As a sovereign and independent Himalayan nation, Nepal, holds a special geographical location in South Asia. The country borders the Tibet Autonomous Region (TAR) of China in the North and, on the east, south and west, shares an open border with five India states, namely Sikkim and West Bengal, Bihar, Uttar Pradesh and Uttarakhand. Nepal’s geopolitical sensitivity arises mainly from the fact that both of its immediate neighbors are aspiring to lead the future world, and each trying to influence Nepal in its own ways. Often, such influences have extended beyond their traditional apparatuses to managing Nepal’s political and administrative affairs. Most explicitly, India’s involvement and interests in major political shifts of the country beginning rightly since 1950s has manifested through various coercive measures and soft assistances. The southern neighbor, for instance has so far imposed four economic embargos on Nepal (1962, 1971, 1989, 2015) and border encroachment/deployment of the military in the disputed land (Kalapani) to achieve its objectives illustrating India’s perceived geopolitical interest in Nepal.

In the backdrop of Nepal’s geopolitical sensitivity arising from growing interests of its immediate neighbors, this study, primarily, seeks to understand: whether and to what extent do the National Security Council (NSC) and the National Security Policy (NSP) take geopolitical sensitivity of the country into account while suggesting the government on various security and national defense issues. In doing so, the study compares and examines the structure and objectives of NSC of 1990 and that of 2015 to understand the roles of the National Security Council for Nepal’s security governance. This is essential because NSC, as mentioned in the Constitution of Nepal, is responsible for making recommendation to the Government of Nepal and the Council of Ministers for the formulation of policies on overall security and defense and those guiding national interests of the country.

For this purpose, scholarly literature, domestic legislations and policies on national security and defense will be reviewed. This will, likely, contribute to the study by accumulating the information and details on security mechanisms, national interests, sources of threats to national security and operation of law enforcing agencies in the country. In addition to this, the NSC stakeholders including former defense ministers, defense secretaries, former Chief of Army Staff (COAS), spokespersons of law enforcement agencies such as Nepal Army (NA), Armed Police Force (APF) among others, security experts, former military generals, security experts and media persons will be interviewed through semi structured interviews. The primary data collected through interviews will bring the practicalities security governance in particular and roles of NSC in general.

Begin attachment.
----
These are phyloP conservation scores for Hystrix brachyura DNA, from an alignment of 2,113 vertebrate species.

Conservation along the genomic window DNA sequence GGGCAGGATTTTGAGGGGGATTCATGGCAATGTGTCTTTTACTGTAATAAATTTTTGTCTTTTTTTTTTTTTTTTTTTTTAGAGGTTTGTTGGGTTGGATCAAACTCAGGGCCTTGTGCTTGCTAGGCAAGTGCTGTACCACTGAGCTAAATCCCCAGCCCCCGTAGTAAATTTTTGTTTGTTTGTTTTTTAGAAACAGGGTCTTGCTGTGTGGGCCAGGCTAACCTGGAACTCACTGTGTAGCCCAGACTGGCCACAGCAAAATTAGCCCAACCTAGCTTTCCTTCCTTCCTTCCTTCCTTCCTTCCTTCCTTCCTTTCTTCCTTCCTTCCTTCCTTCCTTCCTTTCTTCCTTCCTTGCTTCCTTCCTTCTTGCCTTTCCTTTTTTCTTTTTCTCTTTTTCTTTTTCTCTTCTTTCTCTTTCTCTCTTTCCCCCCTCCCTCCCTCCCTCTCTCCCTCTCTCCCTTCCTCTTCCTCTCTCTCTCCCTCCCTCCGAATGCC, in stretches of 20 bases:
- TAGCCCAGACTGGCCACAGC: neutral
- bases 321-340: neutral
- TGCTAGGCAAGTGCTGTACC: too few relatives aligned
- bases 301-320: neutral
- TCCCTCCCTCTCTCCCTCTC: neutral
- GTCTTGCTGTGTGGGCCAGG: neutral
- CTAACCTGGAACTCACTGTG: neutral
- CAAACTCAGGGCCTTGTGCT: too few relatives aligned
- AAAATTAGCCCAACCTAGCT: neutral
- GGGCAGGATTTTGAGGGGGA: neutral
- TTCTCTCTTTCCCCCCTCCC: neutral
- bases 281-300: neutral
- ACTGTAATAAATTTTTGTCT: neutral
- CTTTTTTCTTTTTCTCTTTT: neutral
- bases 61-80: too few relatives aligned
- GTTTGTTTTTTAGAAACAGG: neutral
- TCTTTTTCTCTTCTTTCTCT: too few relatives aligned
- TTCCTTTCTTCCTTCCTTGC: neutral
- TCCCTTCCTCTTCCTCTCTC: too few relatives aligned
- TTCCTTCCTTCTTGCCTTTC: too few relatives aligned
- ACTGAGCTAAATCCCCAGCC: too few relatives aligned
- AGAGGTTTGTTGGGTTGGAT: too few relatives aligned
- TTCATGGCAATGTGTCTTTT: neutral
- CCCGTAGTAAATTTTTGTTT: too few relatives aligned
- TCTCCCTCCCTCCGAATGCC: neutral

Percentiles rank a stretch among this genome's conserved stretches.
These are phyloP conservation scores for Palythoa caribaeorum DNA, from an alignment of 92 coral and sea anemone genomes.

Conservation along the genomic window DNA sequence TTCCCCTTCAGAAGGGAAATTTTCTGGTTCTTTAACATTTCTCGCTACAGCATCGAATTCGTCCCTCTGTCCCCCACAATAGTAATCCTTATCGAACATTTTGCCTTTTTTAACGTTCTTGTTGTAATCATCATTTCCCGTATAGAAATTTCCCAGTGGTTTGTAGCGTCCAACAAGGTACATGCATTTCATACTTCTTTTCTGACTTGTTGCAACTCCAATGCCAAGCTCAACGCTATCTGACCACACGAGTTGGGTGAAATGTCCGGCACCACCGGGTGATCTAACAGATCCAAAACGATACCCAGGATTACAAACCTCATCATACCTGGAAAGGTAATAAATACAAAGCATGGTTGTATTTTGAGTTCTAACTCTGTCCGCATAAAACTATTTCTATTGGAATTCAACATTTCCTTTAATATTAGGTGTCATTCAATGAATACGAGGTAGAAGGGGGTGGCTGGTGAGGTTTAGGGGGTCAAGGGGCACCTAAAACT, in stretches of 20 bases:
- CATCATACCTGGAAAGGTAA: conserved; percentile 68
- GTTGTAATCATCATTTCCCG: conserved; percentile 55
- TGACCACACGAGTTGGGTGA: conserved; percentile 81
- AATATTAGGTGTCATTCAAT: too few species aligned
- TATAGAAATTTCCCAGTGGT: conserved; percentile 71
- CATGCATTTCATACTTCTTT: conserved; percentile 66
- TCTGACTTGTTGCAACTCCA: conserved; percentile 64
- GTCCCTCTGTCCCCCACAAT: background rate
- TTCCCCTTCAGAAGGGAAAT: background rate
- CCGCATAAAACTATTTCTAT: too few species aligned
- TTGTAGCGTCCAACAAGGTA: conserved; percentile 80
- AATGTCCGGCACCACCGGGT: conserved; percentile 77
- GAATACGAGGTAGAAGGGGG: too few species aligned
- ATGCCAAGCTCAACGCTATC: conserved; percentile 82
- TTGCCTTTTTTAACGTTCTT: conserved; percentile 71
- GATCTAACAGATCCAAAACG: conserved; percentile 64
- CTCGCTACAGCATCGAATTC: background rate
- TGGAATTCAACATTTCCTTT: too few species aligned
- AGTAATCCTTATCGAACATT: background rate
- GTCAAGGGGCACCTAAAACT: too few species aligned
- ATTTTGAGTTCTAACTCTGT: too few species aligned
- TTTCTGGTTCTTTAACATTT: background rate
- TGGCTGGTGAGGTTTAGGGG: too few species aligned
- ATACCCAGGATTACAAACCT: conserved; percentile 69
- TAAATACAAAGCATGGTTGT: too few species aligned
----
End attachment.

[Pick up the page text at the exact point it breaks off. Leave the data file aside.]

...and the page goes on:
Safeguarding sovereign independence, territorial integrity and dignity, border security, economic wellbeing and prosperity are deemed as as the basic elements of the national interests of Nepal in NSP (2016). This paper will be helpful in re-envisioning the national interest, security threats and comprehensive security understanding from Nepalese perspective. In doing so, it will advocate for the equi-distance engagement with our immediate neighbors and beyond by taking special attention to the geopolitical sensitivity. This study will also bring into attention Nepal’s role through effective security and defense mechanisms in advancing regional security in South Asia as a whole. And to this, it is essential that Nepal balances her international relation including India and China.

Keywords: National Security Council, Nepal, Security Governance, Security Consensus, South Asia